“Under today’s immigration laws, my family would have been forced to immigrate illegally or not come at all. I don’t know what my life would be like if someone would have deported my grandmother back to Russia. I certainly would not have been able to become a rabbi – would I even have survived?”
This is part of the dvar Torah (sermon) I gave at synagogues in the Philadelphia area while I was working for HIAS Pennsylvania. The more I can make immigration issues real for people and touch their hearts, the more people seem willing to hear what is going on – like the fact that undocumented immigrants haven’t just failed to file a few forms, but many have no forms to file because they have no citizenship options. People are impacted when they can connect with the pain in another person’s eyes – until then, facts and figures don’t make much difference. It is about awakening people’s compassion and opening their hearts – I have found the more I connect immigration issues to congregants’ lives, the more they get on board.
The program that has been most successful is giving a dvar Torah on Shabbat framing immigration as a Jewish issue and then having a Dream Act student speak. When people hear the fear these students experience, the disappointment of not getting a driver’s license, and not being able to attend a four year college (even if they are honors students) – congregants think about how important these things are to their children. Presentations are meant to take people on the journey from “those illegal aliens” to “people I can connect to who are undocumented.”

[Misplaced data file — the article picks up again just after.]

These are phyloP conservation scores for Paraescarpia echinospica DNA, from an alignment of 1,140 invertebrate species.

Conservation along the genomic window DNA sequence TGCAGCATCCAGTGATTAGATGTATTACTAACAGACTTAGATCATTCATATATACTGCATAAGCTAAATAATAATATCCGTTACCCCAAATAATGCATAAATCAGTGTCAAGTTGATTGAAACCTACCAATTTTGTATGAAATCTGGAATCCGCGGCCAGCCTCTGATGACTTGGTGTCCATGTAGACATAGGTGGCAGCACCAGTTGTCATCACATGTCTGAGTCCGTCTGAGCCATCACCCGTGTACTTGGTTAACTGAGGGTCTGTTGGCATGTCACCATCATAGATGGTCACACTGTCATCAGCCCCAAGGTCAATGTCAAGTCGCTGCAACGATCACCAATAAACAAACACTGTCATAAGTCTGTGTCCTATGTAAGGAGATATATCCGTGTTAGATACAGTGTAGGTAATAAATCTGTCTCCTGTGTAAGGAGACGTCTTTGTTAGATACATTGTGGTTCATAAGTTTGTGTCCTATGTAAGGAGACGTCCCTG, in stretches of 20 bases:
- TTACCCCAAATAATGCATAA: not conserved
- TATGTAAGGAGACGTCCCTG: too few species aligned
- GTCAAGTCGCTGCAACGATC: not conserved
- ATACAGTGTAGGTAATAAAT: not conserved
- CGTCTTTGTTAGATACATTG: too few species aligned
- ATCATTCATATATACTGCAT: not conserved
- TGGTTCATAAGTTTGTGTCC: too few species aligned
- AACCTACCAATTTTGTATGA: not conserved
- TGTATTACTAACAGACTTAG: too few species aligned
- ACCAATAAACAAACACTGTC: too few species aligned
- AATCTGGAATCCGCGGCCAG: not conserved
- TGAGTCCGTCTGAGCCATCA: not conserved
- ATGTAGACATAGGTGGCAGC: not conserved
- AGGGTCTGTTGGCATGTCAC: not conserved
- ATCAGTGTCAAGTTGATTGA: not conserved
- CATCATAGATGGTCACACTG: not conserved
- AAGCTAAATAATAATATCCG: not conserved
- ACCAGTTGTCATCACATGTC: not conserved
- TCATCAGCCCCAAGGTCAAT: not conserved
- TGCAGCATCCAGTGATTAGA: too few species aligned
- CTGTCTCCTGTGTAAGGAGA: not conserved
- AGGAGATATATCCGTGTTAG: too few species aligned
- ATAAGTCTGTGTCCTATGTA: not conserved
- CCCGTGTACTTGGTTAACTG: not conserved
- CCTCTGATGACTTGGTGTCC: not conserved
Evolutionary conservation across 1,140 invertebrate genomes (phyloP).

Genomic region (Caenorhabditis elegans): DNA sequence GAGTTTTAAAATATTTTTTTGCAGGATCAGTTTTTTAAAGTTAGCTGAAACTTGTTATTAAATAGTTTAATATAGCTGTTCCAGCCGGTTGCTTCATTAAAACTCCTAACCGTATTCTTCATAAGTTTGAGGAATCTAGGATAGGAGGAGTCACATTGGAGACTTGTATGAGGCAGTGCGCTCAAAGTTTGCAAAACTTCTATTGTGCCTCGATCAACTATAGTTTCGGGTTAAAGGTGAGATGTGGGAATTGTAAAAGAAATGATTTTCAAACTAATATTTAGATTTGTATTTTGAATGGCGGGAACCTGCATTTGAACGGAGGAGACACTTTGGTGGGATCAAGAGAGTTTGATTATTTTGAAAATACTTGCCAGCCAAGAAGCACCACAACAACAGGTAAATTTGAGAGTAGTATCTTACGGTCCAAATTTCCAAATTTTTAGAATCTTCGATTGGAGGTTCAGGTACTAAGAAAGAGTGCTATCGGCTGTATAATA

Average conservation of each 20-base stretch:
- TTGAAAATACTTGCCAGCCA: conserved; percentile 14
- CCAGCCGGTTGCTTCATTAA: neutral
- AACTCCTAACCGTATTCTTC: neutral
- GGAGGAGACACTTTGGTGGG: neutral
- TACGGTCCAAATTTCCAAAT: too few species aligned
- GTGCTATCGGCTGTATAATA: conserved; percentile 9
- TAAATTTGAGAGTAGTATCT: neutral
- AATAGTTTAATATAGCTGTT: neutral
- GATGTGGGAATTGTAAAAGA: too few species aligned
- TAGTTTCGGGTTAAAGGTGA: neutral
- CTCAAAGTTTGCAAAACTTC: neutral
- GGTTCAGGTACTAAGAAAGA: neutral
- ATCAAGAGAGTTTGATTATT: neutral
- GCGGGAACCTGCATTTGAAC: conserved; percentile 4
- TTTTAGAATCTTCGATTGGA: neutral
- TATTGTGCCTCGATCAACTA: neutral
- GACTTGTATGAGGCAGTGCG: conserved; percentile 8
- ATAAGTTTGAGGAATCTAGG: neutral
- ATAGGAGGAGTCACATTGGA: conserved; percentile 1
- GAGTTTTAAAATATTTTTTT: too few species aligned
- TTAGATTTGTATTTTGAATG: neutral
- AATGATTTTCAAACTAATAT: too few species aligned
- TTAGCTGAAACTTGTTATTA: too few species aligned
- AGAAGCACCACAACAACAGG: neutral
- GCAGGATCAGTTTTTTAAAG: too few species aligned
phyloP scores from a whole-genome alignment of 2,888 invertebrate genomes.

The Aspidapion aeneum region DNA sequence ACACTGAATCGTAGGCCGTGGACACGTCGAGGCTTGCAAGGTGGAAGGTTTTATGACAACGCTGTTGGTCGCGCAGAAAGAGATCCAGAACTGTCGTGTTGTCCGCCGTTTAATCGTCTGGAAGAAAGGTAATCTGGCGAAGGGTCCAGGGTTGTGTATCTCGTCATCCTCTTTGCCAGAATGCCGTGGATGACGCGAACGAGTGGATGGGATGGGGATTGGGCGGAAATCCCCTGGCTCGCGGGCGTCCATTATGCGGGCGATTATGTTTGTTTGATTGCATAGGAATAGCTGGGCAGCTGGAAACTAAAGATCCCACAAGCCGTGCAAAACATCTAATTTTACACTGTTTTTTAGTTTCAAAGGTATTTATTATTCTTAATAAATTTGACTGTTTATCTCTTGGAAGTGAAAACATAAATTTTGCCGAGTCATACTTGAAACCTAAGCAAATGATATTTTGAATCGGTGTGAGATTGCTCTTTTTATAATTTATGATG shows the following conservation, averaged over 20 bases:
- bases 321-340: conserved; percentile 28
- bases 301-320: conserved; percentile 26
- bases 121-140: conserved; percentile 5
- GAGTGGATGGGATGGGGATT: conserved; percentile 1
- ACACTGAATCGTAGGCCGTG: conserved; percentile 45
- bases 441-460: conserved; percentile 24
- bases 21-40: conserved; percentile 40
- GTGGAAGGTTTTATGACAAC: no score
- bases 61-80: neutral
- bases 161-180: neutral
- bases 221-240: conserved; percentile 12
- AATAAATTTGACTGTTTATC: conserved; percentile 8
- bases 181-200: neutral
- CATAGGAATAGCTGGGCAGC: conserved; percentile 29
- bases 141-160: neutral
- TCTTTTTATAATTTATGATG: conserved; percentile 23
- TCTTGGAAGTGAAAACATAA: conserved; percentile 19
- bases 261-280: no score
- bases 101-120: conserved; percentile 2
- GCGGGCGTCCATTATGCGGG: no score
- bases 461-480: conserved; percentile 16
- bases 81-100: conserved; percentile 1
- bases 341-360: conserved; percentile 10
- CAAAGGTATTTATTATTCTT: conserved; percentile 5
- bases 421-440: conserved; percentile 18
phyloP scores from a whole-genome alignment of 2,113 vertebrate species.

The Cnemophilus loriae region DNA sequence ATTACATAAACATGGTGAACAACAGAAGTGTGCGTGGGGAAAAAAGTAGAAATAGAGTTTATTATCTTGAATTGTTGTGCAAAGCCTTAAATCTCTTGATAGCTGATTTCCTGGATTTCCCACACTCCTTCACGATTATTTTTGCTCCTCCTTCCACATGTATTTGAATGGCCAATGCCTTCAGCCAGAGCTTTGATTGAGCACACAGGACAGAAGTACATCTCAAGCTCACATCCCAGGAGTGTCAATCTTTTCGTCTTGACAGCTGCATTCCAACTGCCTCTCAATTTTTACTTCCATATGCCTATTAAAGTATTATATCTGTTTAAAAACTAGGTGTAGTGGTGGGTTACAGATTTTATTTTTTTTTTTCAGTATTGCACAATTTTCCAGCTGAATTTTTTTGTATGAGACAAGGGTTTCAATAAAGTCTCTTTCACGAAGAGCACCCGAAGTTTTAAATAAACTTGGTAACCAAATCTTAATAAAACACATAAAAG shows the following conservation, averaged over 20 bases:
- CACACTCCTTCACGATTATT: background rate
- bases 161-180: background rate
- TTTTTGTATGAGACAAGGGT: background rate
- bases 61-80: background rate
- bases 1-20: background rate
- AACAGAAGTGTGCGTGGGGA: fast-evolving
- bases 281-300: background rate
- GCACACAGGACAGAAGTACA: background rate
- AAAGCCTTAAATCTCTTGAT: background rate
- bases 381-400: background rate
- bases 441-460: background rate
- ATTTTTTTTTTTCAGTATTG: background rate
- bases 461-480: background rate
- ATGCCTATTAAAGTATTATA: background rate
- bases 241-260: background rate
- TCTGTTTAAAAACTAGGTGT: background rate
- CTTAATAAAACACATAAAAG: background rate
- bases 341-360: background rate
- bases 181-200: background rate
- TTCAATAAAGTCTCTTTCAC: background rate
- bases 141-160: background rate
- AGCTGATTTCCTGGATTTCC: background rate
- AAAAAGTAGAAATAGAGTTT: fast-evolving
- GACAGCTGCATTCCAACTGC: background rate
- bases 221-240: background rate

- Meet with the rabbi in-person – it’s worth your time. Congregants need to see their rabbi is on board. If he/she doesn’t return calls, ask the rabbi’s assistant the best way to reach him/her.
- You can find Dream Act speakers through dreamactivist.org – make sure you ask that they tell their personal story. On Shabbat it shouldn’t be all politics (some legislative information is fine at most non-Orthodox synagogues).
- Connect the issue to Torah – in your talk/dvar Torah, include that the Torah mentions the importance of the stranger 36 times – this means welcoming the stranger is a foundational part of Judaism (it’s significant when the Torah mentions something twice!). Relate your talk to the week’s Torah portion – Jewish calendars say which Torah portion will be covered each Shabbat.
- Give out a 1-page flyer that includes 5-10 simple things they and their synagogue can do to make a difference. Let them know these are practical things they can do after Shabbat. On the back include myths and facts about immigrants.
- Include a question and answer period after. The more compassion you can generate for those who are not on board, the better you will be received.